A Complicated and Rewarding Relationship

Kirkus and I go way back. That sounds pompous, but it’s true. We’re not close friends, but we’ve had a bit of a relationship throughout the years. And always a positive one, I might add. I wrote mystery novels for St. Martin’s Press for a decade back in the ’90s, always worried that I might get a bad review from Kirkus. Kirkus had a reputation among writers for being hard-nosed, a bit sassy, the stab-in-the-back-with-a-smile kind of review. Each time I had a new book out, I’d hold my breath. Then let the breath out in a long whewww when I read the smart, intelligent, positive assessment of my book. For example: “When the time comes for the obligatory melodramatics and histrionics, novelist Wright handles them with a matter-of-fact delicacy and subtlety….Keep an eye out for this one.” Yet there was always the worry that I’d pushed my luck, that the next time the reviewer would be out to get me! But it didn’t happen. Two more in the series came out with enthusiastic Kirkus reviews: such as “penetrating, economical, and generously plotted.” I loved those words!

Then I sent my historical novel, Queens Never Make Bargains, to a small press, who didn’t send the book to any mainstream reviewers. “Oh well,” I told myself, “at least it’s out there.” Sure, it sold a dozen or so copies to friends, and I went on to other pursuits. Why should I pay $400 to a reviewer when I’ve had a stack of reviews from the best of them? And what guarantee had I that the review would be a positive one? Four hundred dollars down the drain just to gratify my ego? But the book would go nowhere if I did nothing, so without telling anyone—especially my skeptical husband, I got a Kirkus Indie review.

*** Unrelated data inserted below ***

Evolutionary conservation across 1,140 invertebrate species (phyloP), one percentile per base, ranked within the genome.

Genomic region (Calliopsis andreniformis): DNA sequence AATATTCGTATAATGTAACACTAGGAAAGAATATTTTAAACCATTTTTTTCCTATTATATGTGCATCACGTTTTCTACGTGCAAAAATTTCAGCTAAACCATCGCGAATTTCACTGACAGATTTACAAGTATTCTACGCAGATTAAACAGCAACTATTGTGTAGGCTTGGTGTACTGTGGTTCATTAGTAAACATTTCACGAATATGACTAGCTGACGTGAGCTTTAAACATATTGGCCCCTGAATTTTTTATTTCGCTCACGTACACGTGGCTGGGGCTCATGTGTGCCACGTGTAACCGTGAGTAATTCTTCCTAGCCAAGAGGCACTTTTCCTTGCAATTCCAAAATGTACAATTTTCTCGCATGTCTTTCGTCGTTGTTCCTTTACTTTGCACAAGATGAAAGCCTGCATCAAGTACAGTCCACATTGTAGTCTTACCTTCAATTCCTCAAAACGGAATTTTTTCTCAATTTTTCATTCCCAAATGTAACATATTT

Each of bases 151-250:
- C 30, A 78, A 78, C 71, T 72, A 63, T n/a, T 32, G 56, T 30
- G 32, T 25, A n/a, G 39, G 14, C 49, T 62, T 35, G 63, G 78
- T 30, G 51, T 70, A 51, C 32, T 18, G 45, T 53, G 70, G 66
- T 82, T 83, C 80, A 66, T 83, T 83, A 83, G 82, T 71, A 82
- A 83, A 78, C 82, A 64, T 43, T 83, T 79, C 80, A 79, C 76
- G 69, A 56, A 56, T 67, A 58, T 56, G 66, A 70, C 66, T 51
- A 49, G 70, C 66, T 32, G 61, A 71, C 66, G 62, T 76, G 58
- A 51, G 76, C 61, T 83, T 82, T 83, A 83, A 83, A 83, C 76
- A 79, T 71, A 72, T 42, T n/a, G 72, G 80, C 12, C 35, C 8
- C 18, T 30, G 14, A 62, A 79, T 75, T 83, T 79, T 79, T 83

A month went by. Two months. And then a review from Kirkus, which I kept two days before getting the courage to read it. And there it was. A lovely, wise, and sensitive review. The reviewer called my novel “an often illuminating novel that lays bare the societal constraints faced by generations of women and the stark realities they bore with grace.” It wasn’t a starred review, but it was so beautifully phrased! The review is now on the back cover of my novel, and doing quite well in the bookstores, thank you.

Nancy Means Wright has published fiction with St Martin’s Press, Dutton, Perseverance Press & elsewhere, including a trilogy of historical mysteries featuring 18th-century Mary Wollstonecraft.  Her most recent works are Queens Never Make Bargains, a novel, and The Shady Sisters, a collection of poems. Short stories and poems appear in American Literary Review, Green Mountains Review, Carolina Quarterly, et al. Her children’s books have received an Agatha Award and a grant from the Society of Children’s Book Writers. A former teacher, play director, and Bread Loaf Scholar, Nancy lives in Middlebury, Vermont, with her spouse and two Maine Coon cats. 

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